By Devon O’Reilly, April 13, 2017 —

In less than three months, the Trump administration has sent a clear message to the global community: The United States will no longer fund the fight to achieve gender equality worldwide.

It was predicted that the Trump administration would follow suit with previous Republican administrations and reinstate the “Global Gag” rule. Not only was the rule was reinstated within the first week of President Trump’s term, but the rule’s expansion to include all health assistance – a half-a-billion-dollars withholding from U.S. funding around the world – went beyond what most experts predicted. Similarly, it was anticipated that the current administration would defund the United Nations Population Fund, cutting seven percent from UNFPA’s entire budget and putting at risk the lives of thousands of women and girls around the world.

Though these actions mirror previous conservative administrations’ positions on women’s rights and health, the proposed drastic cuts to U.S. foreign assistance in the 2018 budget are a new and deeply troubling step away from U.S. leadership on gender equality.

Why is the proposed budget so troubling? 

In March, the “skinny budget” for Fiscal Year 2018 was released. This is a pared-down version of a federal budget that recommends a dramatic 28 percent budget reduction ($10.1 billion) from the previous year for the Department of State. This Department includes the U.S. Agency for International Development (USAID), and together they direct U.S. funding and support towards addressing the world’s most pressing development challenges, like poverty, displacement, and inequality.

Next month, Congress will review a full federal budget for 2018 incorporating the recommendations set forth by the Trump administration’s “skinny budget.” During this time, Congress will review Function 150, the U.S.’ International Affairs Budget that “includes money allocated for aid for developing nations, and consequently where a significant amount of global poverty and hunger funding falls.”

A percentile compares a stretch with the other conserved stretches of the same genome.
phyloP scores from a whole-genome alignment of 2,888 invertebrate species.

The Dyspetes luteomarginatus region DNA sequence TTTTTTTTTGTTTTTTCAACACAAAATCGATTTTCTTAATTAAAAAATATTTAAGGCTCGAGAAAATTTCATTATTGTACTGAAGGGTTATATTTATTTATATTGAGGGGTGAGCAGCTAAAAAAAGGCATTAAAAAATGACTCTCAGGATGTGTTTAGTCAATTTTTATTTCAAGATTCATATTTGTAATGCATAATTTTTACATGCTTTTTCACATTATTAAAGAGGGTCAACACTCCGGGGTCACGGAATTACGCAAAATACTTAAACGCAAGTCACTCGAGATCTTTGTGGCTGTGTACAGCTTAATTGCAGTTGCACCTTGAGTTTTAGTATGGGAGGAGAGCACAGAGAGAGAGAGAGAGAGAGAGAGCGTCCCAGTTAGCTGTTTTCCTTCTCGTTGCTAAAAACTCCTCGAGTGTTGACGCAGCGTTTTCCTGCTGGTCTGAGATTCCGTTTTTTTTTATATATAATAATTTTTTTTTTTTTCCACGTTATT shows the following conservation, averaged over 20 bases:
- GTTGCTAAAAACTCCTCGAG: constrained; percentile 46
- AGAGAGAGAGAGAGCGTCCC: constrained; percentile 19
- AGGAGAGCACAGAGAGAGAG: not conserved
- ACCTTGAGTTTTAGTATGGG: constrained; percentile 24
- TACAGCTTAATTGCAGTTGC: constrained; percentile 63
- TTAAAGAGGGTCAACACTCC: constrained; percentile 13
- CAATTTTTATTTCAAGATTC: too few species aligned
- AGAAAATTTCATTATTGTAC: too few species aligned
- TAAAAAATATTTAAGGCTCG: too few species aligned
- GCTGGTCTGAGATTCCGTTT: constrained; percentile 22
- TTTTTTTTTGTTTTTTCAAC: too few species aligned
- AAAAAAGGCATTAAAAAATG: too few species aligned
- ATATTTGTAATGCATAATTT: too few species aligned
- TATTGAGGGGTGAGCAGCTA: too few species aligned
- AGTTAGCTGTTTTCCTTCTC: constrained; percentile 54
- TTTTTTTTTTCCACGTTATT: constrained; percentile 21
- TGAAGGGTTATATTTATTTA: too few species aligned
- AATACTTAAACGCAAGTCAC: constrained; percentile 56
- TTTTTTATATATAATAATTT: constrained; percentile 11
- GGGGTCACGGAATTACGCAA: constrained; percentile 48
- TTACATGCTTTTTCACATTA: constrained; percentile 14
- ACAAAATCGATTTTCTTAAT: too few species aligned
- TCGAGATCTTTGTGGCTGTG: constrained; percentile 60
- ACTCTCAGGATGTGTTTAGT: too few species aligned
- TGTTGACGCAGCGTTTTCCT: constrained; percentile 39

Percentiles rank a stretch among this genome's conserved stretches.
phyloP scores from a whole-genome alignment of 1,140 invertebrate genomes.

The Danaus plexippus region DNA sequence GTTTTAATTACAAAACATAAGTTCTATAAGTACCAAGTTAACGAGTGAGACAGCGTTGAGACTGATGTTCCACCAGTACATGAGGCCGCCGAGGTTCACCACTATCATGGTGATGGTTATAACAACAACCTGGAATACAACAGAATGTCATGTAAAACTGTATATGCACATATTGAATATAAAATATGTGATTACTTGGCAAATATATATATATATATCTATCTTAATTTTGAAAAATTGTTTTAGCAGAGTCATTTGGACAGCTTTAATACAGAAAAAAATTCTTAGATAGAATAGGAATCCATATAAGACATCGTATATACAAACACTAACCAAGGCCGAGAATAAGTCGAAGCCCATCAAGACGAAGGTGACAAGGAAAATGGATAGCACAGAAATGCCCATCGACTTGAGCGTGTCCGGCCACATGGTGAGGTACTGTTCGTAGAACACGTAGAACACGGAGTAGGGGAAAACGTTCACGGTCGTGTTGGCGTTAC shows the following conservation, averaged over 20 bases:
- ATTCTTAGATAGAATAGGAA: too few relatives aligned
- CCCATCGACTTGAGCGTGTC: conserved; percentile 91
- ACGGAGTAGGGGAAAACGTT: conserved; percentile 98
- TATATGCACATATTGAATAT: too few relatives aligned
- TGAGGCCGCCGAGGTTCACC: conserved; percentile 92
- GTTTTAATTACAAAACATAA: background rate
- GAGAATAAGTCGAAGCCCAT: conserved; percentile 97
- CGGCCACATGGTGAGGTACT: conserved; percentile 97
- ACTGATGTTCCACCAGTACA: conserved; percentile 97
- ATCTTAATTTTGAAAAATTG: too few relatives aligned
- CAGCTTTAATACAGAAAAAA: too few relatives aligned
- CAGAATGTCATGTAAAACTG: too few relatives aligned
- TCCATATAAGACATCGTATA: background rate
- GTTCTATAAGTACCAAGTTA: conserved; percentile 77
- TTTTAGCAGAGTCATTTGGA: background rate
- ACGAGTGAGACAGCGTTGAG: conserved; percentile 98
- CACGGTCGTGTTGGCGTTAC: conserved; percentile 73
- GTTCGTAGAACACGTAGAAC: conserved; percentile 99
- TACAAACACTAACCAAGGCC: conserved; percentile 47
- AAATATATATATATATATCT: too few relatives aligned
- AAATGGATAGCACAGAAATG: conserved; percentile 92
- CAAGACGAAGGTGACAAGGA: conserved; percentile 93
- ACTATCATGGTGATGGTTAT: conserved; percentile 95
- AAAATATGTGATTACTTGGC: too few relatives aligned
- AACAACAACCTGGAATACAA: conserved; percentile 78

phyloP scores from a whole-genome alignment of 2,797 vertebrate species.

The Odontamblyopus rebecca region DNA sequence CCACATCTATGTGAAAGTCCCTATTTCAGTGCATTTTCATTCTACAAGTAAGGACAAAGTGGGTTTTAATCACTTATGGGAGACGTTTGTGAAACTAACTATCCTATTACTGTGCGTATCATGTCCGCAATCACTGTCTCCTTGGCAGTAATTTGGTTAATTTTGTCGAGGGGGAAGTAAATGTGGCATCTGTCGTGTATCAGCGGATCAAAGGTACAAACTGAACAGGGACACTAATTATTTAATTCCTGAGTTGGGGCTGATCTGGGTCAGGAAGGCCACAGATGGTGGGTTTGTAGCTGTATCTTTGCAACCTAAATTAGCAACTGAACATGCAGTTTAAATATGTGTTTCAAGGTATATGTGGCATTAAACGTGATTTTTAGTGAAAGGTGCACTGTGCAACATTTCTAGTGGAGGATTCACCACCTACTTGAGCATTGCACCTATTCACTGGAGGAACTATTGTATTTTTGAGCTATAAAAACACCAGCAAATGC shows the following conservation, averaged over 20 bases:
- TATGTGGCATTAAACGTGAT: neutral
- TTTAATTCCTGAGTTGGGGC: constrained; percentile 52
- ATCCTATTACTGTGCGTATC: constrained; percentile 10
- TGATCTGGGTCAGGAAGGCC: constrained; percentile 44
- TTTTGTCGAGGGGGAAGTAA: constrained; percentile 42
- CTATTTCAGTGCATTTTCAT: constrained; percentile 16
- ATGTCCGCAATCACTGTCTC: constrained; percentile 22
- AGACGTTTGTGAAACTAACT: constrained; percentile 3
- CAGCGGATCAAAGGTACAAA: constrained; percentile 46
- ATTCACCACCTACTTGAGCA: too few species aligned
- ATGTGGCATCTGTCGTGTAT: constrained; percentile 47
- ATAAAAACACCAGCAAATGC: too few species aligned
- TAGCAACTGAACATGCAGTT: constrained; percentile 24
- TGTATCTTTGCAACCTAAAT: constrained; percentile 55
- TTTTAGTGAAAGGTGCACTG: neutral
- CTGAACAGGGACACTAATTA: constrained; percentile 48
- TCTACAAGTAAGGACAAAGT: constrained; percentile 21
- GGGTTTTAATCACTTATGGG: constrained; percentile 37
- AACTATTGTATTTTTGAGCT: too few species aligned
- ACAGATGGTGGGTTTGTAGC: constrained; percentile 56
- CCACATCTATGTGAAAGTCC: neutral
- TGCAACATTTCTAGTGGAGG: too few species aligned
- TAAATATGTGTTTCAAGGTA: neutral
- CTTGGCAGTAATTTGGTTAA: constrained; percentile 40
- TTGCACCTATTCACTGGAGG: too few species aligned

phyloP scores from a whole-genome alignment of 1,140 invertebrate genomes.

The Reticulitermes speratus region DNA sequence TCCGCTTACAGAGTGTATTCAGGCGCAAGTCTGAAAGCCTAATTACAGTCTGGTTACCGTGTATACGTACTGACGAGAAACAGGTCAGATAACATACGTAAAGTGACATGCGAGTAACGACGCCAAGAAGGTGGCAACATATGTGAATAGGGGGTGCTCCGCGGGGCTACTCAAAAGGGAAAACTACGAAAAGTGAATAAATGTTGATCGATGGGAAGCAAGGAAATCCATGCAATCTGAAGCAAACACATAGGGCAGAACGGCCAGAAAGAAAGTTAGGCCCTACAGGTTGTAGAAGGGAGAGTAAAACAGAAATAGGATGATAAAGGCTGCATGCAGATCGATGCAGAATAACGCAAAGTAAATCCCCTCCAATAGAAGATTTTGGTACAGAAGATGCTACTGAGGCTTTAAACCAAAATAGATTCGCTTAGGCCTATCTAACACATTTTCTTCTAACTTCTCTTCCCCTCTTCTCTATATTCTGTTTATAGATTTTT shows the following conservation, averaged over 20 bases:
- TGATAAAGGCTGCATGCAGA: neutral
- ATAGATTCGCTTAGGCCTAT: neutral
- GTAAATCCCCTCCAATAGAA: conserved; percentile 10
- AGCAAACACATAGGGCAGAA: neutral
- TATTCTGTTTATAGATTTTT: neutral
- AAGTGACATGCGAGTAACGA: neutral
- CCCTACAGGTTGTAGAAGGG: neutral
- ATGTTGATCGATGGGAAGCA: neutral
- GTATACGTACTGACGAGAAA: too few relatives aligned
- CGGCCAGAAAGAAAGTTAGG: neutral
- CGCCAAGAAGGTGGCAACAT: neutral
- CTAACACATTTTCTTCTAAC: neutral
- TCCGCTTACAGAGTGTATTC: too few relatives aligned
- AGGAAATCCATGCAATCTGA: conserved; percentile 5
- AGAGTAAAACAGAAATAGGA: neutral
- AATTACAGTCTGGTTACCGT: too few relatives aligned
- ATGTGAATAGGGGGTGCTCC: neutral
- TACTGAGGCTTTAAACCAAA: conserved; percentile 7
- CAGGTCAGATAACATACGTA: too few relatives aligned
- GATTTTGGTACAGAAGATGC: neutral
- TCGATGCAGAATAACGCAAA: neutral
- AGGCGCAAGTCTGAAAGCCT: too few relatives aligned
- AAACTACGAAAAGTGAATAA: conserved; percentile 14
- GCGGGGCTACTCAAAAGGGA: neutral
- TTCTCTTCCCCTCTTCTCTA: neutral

Why are we concerned about Function 150?

Based on the Trump administration’s actions toward gender equality funding thus far, dramatic cuts to the Function 150 budget are not only anticipated but potentially worse than the 28 percent proposed cut the State Department as a whole. We at Women Thrive, along with our 264 members, are gravely concerned: any cuts to U.S. development financing are dangerous to the well-being of people around the world and the security of our nations.

Women Thrive, alongside 100 other development organizations, signed onto Inter Action’s “Community Endorsement Of FY2018 Recommendations,” an open letter to Congress urging a $60 billion budget for Function 150, of which $1.9 billion is recommended toward gender equality. This recommended $1.9 billion toward gender equality would only represent a 0.18 percent of the entire $1.065 trillion proposed federal budget.

While a unified voice of a hundred development organizations pushing for maintained and increased support of Function 150 is indispensable, we also firmly believe that voices from hundreds of organizations that will be directly affected by these cuts need to be heard, too.

This is why Women Thrive and our members will be pushing for the support of Congress on the Function 150 budget. We’re sharing our members’ priorities and voices directly with Congress to show the impact that U.S. development assistance and leadership has around the world, and why we can’t back down from the fight for gender equality.